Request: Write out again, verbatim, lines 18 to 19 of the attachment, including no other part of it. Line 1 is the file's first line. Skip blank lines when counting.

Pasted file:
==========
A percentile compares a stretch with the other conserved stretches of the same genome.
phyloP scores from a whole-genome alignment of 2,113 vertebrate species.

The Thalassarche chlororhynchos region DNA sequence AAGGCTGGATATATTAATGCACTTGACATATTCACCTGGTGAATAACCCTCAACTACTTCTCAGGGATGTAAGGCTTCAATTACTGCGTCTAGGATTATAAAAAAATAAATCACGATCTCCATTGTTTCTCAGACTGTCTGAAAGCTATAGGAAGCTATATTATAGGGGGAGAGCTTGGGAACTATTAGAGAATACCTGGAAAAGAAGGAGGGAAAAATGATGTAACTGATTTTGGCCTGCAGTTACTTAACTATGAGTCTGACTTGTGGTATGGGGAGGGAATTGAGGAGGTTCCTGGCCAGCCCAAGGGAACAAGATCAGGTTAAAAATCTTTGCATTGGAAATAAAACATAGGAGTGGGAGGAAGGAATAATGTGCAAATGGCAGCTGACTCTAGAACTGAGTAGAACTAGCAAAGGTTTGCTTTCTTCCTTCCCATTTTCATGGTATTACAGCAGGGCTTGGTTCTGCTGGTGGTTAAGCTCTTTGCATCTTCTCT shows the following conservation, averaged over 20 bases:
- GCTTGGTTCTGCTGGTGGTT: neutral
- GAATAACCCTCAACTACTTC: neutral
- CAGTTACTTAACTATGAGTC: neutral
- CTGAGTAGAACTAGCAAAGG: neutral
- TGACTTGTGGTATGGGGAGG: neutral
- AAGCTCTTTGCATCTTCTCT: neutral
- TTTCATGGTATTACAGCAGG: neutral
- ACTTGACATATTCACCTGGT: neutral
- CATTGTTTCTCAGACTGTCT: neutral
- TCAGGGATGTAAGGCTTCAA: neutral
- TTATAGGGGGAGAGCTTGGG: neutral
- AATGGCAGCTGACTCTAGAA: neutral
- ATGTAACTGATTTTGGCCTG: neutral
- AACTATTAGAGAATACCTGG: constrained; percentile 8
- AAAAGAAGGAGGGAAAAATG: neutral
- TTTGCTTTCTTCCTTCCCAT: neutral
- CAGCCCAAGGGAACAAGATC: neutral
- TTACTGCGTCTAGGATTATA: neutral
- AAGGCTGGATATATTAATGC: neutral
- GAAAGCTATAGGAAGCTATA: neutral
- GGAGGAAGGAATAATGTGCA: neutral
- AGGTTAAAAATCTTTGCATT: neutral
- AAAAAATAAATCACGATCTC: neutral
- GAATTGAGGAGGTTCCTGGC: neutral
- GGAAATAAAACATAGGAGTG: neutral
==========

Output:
- AAAAGAAGGAGGGAAAAATG: neutral
- TTTGCTTTCTTCCTTCCCAT: neutral